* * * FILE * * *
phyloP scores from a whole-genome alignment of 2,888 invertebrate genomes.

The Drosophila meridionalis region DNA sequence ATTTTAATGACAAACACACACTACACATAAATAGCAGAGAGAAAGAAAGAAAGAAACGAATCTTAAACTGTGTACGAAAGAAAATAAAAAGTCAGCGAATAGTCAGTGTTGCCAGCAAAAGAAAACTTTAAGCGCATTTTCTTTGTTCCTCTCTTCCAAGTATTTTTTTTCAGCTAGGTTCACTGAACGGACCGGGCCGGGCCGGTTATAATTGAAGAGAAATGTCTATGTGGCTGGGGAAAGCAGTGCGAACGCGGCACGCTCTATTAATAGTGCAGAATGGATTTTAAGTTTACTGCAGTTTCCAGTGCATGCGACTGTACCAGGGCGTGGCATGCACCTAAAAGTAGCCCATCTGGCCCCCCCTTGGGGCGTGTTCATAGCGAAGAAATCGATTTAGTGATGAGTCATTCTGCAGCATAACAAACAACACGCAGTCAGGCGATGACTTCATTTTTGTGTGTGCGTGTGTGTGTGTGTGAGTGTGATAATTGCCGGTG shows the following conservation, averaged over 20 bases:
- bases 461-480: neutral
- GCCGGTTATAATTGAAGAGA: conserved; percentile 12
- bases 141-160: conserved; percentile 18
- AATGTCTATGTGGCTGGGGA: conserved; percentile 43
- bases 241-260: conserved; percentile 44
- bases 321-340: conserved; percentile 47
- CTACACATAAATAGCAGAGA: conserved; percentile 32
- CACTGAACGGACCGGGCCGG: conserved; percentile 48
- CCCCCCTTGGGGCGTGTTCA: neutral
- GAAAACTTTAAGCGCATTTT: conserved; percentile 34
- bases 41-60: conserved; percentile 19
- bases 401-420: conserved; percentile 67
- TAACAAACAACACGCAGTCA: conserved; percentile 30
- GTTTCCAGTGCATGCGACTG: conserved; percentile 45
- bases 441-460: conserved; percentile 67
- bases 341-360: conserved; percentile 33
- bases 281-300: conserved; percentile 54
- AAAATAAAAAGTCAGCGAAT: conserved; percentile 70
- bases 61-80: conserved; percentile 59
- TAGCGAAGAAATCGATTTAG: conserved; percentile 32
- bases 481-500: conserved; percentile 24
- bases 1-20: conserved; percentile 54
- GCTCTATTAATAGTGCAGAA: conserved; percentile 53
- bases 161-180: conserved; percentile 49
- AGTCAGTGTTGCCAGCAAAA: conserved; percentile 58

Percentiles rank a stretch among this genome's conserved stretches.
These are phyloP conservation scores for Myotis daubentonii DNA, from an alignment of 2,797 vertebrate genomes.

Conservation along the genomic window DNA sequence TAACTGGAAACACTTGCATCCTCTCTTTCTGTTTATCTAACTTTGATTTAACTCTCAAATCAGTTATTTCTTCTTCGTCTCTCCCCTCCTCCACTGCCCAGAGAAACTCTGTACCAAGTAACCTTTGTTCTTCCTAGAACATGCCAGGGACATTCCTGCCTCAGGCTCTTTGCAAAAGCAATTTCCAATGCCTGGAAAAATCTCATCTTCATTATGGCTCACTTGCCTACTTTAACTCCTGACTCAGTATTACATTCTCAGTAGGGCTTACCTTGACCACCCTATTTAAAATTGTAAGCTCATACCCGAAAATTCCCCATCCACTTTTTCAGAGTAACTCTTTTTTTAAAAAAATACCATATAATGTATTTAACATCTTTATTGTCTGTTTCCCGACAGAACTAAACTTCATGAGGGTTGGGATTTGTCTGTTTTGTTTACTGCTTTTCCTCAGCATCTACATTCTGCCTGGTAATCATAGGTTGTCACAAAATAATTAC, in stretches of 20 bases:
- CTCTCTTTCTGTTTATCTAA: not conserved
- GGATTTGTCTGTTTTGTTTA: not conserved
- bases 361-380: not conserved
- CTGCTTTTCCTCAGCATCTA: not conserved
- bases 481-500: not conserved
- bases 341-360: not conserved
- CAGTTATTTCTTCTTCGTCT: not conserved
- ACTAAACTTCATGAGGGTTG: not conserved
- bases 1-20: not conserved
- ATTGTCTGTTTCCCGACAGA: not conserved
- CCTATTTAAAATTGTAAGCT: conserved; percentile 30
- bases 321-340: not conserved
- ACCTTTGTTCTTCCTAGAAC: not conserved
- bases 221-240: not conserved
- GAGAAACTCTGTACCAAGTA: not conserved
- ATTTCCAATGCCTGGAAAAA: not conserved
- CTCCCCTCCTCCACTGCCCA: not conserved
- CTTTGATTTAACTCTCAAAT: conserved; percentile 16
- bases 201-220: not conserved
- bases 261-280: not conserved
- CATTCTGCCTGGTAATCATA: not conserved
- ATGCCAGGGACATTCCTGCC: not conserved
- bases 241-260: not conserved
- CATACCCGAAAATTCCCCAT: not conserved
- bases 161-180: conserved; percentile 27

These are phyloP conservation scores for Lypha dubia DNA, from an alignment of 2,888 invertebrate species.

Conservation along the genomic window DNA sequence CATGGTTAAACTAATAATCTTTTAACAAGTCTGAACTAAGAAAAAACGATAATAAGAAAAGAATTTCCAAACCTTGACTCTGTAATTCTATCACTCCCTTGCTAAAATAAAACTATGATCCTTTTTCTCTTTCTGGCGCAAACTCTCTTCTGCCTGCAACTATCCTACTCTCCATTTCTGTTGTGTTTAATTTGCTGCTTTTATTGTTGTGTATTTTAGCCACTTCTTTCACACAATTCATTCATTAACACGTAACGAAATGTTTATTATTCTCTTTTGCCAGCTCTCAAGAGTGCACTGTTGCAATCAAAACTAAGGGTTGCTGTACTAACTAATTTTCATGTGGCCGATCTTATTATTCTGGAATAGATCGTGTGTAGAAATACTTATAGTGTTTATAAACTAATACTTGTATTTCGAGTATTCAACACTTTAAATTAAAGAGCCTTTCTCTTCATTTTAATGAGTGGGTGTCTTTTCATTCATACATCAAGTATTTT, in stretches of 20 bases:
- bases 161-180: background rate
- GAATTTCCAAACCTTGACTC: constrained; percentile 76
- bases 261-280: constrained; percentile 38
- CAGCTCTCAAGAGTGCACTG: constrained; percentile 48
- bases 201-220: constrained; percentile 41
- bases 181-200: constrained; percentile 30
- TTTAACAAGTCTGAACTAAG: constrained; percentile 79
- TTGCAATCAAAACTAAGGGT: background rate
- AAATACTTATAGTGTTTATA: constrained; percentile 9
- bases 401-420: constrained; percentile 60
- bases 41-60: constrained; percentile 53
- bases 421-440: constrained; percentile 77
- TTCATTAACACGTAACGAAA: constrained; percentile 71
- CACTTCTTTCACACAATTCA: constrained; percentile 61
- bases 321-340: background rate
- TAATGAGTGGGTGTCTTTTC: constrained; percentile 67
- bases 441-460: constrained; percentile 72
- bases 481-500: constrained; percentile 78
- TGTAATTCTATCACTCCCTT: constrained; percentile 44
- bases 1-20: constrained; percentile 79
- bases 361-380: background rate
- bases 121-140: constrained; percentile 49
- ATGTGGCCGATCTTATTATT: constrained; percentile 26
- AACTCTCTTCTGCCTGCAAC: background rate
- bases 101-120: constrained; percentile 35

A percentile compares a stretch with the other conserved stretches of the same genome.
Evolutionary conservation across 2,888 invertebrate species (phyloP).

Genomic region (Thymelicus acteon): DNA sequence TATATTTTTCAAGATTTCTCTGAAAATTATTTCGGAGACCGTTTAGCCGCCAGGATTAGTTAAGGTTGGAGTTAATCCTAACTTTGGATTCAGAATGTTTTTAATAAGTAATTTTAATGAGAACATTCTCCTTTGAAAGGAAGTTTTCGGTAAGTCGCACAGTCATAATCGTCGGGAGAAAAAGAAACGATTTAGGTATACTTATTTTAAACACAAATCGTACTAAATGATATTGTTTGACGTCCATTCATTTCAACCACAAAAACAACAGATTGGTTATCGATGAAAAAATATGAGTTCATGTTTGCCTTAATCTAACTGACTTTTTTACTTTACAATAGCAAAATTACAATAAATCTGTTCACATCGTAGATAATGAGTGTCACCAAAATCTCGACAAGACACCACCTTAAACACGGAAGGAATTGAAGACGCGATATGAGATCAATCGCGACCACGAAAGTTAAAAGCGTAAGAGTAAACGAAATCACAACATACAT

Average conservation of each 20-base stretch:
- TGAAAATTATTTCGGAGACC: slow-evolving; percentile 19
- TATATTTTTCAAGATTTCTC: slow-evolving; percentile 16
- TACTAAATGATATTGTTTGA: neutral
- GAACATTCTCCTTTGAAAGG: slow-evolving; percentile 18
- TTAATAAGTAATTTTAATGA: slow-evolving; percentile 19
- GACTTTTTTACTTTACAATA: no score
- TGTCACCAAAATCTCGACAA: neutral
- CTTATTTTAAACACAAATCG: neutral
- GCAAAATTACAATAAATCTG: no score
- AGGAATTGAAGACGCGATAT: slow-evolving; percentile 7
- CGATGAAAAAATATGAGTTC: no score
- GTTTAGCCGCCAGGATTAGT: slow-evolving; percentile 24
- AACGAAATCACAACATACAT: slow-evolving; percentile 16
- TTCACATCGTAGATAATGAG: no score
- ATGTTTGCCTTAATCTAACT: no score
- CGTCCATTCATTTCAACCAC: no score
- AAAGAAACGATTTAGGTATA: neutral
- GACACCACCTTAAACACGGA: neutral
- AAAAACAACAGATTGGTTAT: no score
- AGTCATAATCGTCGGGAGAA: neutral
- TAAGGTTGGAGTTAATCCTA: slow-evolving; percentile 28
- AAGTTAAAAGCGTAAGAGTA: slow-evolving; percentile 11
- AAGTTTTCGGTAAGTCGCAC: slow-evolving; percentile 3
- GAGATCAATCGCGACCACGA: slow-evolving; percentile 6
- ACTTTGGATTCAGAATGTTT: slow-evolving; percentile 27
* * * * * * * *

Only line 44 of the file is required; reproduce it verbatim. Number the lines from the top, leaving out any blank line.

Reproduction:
- bases 221-240: not conserved